Between January 2016 and May 30, 2019, 482 leaders were murdered and between April 2018 and April 2019, 982 leaders were threatened in Colombia.
The Defenders of Peace Movement said Monday that in the last one month at least 10 social leaders were killed in Colombia and called for an international march on July 26 in protest of the murders.
“We invite all citizens to walk with us and make a presence in the events scheduled for that day for the life of those who defend life and peace in the territories,” the organization said in a statement.
Another social leader was killed in Colombia last week. Humberto Diaz was a community leader and president of the Community Action Board of the Guadalupe District. He was shot by intruders in his home.
Athens, Brussels, Buenos Aires, Mexico City, London, Madrid, Montevideo, New York, Madrid, Paris, Rome, and Santiago de Chile are some of the cities that will join see the march named #MarchemosPorLosLideres (March for the Leaders).
The Defenders of Peace is a pluralist bloc composed of former peace mediators, ex-ministers, ex-constituents, academics, congressmen, artists, jurists, and leaders of political parties and social organizations and victims of the internal armed conflict.
Since the signing of the peace agreements in 2016, former People’s Alternative Revolutionary Force of Colombia (FARC) members have been facing persecution by right-wing elements and hitmen all over Colombia, being killed at an alarming rate despite having laid down their arms in search of peace.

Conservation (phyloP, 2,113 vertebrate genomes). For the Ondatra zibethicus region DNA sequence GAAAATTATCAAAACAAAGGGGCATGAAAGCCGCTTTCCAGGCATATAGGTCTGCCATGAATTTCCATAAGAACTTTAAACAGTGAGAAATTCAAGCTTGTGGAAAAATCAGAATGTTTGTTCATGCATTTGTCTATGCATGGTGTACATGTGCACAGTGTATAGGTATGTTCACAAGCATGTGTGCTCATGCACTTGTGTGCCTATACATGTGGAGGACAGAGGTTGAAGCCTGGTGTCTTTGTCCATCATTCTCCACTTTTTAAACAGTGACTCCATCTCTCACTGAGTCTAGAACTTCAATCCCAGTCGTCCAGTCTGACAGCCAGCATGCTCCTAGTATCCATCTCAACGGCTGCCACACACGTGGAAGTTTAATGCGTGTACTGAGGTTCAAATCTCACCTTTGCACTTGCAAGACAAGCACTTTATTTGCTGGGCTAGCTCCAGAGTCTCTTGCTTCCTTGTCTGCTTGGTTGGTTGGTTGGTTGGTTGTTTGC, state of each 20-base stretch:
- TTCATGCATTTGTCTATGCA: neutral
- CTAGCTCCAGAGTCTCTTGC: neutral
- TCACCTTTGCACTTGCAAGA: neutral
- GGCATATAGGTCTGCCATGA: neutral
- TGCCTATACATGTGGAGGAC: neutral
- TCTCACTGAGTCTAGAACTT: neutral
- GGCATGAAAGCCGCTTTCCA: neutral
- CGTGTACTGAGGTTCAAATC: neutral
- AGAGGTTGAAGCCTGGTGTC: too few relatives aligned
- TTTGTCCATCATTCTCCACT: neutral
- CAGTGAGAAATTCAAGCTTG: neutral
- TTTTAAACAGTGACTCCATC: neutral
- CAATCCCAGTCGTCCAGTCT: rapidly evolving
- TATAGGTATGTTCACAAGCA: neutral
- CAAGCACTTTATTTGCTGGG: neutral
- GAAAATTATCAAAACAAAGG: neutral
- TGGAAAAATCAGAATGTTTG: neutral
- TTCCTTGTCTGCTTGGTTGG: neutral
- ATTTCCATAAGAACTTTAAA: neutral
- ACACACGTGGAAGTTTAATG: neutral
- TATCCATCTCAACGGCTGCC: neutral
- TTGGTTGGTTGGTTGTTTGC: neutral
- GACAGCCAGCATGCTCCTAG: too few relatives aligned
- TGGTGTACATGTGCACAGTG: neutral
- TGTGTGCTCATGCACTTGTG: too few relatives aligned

According to information from Obudsmen’s office, between January 2016 and May 30, 2019, a total of 482 leaders were murdered and between April 2018 and April 2019, 982 leaders received threats.
The Defenders of Peace published a statement Sunday highlighting the threat to social leaders lives in Colombia and urged people to participate in the march.
“Defending the lives of social leaders and human rights defenders must be a transcendental and important issue for all sectors of society… The situation in the territories is increasingly complex. Despite the announcements, measures, and programs, the threats and deaths of social leaders in the country do not subside,” the statement reads.
“For those who voted Yes for peace,” the organization called upon “leaders and opinion analysts, intellectuals, journalists and well-known public figures to join them, in order to defend the lives of the leaders, and to participate, without political pretensions, of the clamor that calls for this tragedy to end now.”